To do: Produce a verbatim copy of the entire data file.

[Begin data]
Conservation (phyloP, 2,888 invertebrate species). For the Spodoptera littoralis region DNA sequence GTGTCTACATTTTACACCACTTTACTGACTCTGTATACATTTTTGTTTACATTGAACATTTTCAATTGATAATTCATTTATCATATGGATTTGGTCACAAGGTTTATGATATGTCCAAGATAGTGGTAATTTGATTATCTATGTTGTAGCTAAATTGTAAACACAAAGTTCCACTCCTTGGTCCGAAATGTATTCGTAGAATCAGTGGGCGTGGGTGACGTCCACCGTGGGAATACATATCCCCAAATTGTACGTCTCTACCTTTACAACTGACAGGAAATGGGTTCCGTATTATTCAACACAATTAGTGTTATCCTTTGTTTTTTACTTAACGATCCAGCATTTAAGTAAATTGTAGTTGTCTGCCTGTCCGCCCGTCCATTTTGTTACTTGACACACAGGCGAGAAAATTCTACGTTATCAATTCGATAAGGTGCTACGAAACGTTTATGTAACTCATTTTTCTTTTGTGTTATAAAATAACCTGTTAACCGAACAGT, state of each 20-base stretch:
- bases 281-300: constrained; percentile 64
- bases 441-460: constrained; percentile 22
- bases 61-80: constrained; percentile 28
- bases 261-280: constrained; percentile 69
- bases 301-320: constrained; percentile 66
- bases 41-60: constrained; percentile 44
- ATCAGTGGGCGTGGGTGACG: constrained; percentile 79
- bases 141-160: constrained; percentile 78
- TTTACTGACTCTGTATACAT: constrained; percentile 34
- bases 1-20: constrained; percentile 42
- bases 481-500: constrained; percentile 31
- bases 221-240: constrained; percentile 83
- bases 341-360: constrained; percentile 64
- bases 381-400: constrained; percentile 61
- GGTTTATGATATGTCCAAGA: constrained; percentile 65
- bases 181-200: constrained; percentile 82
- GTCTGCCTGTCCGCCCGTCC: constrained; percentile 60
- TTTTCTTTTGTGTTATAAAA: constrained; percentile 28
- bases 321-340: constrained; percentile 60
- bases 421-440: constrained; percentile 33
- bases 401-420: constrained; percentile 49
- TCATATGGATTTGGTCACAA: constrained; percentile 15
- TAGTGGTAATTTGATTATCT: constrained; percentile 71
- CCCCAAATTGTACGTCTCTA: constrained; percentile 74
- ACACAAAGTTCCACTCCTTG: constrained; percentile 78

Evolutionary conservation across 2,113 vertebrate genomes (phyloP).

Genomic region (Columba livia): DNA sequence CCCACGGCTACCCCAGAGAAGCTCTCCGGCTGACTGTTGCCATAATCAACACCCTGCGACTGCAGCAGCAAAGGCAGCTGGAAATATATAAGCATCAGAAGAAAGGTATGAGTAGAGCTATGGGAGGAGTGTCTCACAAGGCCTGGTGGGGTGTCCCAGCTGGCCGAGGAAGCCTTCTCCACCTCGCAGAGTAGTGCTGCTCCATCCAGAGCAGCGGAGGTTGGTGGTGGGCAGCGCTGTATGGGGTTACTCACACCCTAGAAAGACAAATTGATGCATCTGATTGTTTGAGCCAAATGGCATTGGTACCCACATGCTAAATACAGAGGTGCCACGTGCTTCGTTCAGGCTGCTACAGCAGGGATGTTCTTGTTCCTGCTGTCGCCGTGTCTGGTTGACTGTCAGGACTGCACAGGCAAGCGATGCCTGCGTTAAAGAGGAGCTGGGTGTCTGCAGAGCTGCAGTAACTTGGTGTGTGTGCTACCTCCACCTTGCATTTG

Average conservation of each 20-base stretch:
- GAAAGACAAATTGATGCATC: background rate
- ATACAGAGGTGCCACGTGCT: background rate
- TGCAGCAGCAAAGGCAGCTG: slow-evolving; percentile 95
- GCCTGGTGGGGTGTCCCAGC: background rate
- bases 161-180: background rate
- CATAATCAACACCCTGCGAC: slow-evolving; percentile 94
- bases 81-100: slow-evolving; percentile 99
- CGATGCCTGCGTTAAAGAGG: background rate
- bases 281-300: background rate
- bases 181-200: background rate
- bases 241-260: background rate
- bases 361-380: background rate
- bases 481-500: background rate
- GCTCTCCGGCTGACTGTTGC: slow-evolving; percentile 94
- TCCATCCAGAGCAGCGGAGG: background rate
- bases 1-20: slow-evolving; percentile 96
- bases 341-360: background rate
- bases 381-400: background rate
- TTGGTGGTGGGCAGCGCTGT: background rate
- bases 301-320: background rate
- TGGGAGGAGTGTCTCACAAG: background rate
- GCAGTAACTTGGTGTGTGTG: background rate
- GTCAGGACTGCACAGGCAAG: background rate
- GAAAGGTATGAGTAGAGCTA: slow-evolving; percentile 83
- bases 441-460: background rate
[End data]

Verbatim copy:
Conservation (phyloP, 2,888 invertebrate species). For the Spodoptera littoralis region DNA sequence GTGTCTACATTTTACACCACTTTACTGACTCTGTATACATTTTTGTTTACATTGAACATTTTCAATTGATAATTCATTTATCATATGGATTTGGTCACAAGGTTTATGATATGTCCAAGATAGTGGTAATTTGATTATCTATGTTGTAGCTAAATTGTAAACACAAAGTTCCACTCCTTGGTCCGAAATGTATTCGTAGAATCAGTGGGCGTGGGTGACGTCCACCGTGGGAATACATATCCCCAAATTGTACGTCTCTACCTTTACAACTGACAGGAAATGGGTTCCGTATTATTCAACACAATTAGTGTTATCCTTTGTTTTTTACTTAACGATCCAGCATTTAAGTAAATTGTAGTTGTCTGCCTGTCCGCCCGTCCATTTTGTTACTTGACACACAGGCGAGAAAATTCTACGTTATCAATTCGATAAGGTGCTACGAAACGTTTATGTAACTCATTTTTCTTTTGTGTTATAAAATAACCTGTTAACCGAACAGT, state of each 20-base stretch:
- bases 281-300: constrained; percentile 64
- bases 441-460: constrained; percentile 22
- bases 61-80: constrained; percentile 28
- bases 261-280: constrained; percentile 69
- bases 301-320: constrained; percentile 66
- bases 41-60: constrained; percentile 44
- ATCAGTGGGCGTGGGTGACG: constrained; percentile 79
- bases 141-160: constrained; percentile 78
- TTTACTGACTCTGTATACAT: constrained; percentile 34
- bases 1-20: constrained; percentile 42
- bases 481-500: constrained; percentile 31
- bases 221-240: constrained; percentile 83
- bases 341-360: constrained; percentile 64
- bases 381-400: constrained; percentile 61
- GGTTTATGATATGTCCAAGA: constrained; percentile 65
- bases 181-200: constrained; percentile 82
- GTCTGCCTGTCCGCCCGTCC: constrained; percentile 60
- TTTTCTTTTGTGTTATAAAA: constrained; percentile 28
- bases 321-340: constrained; percentile 60
- bases 421-440: constrained; percentile 33
- bases 401-420: constrained; percentile 49
- TCATATGGATTTGGTCACAA: constrained; percentile 15
- TAGTGGTAATTTGATTATCT: constrained; percentile 71
- CCCCAAATTGTACGTCTCTA: constrained; percentile 74
- ACACAAAGTTCCACTCCTTG: constrained; percentile 78

Evolutionary conservation across 2,113 vertebrate genomes (phyloP).

Genomic region (Columba livia): DNA sequence CCCACGGCTACCCCAGAGAAGCTCTCCGGCTGACTGTTGCCATAATCAACACCCTGCGACTGCAGCAGCAAAGGCAGCTGGAAATATATAAGCATCAGAAGAAAGGTATGAGTAGAGCTATGGGAGGAGTGTCTCACAAGGCCTGGTGGGGTGTCCCAGCTGGCCGAGGAAGCCTTCTCCACCTCGCAGAGTAGTGCTGCTCCATCCAGAGCAGCGGAGGTTGGTGGTGGGCAGCGCTGTATGGGGTTACTCACACCCTAGAAAGACAAATTGATGCATCTGATTGTTTGAGCCAAATGGCATTGGTACCCACATGCTAAATACAGAGGTGCCACGTGCTTCGTTCAGGCTGCTACAGCAGGGATGTTCTTGTTCCTGCTGTCGCCGTGTCTGGTTGACTGTCAGGACTGCACAGGCAAGCGATGCCTGCGTTAAAGAGGAGCTGGGTGTCTGCAGAGCTGCAGTAACTTGGTGTGTGTGCTACCTCCACCTTGCATTTG

Average conservation of each 20-base stretch:
- GAAAGACAAATTGATGCATC: background rate
- ATACAGAGGTGCCACGTGCT: background rate
- TGCAGCAGCAAAGGCAGCTG: slow-evolving; percentile 95
- GCCTGGTGGGGTGTCCCAGC: background rate
- bases 161-180: background rate
- CATAATCAACACCCTGCGAC: slow-evolving; percentile 94
- bases 81-100: slow-evolving; percentile 99
- CGATGCCTGCGTTAAAGAGG: background rate
- bases 281-300: background rate
- bases 181-200: background rate
- bases 241-260: background rate
- bases 361-380: background rate
- bases 481-500: background rate
- GCTCTCCGGCTGACTGTTGC: slow-evolving; percentile 94
- TCCATCCAGAGCAGCGGAGG: background rate
- bases 1-20: slow-evolving; percentile 96
- bases 341-360: background rate
- bases 381-400: background rate
- TTGGTGGTGGGCAGCGCTGT: background rate
- bases 301-320: background rate
- TGGGAGGAGTGTCTCACAAG: background rate
- GCAGTAACTTGGTGTGTGTG: background rate
- GTCAGGACTGCACAGGCAAG: background rate
- GAAAGGTATGAGTAGAGCTA: slow-evolving; percentile 83
- bases 441-460: background rate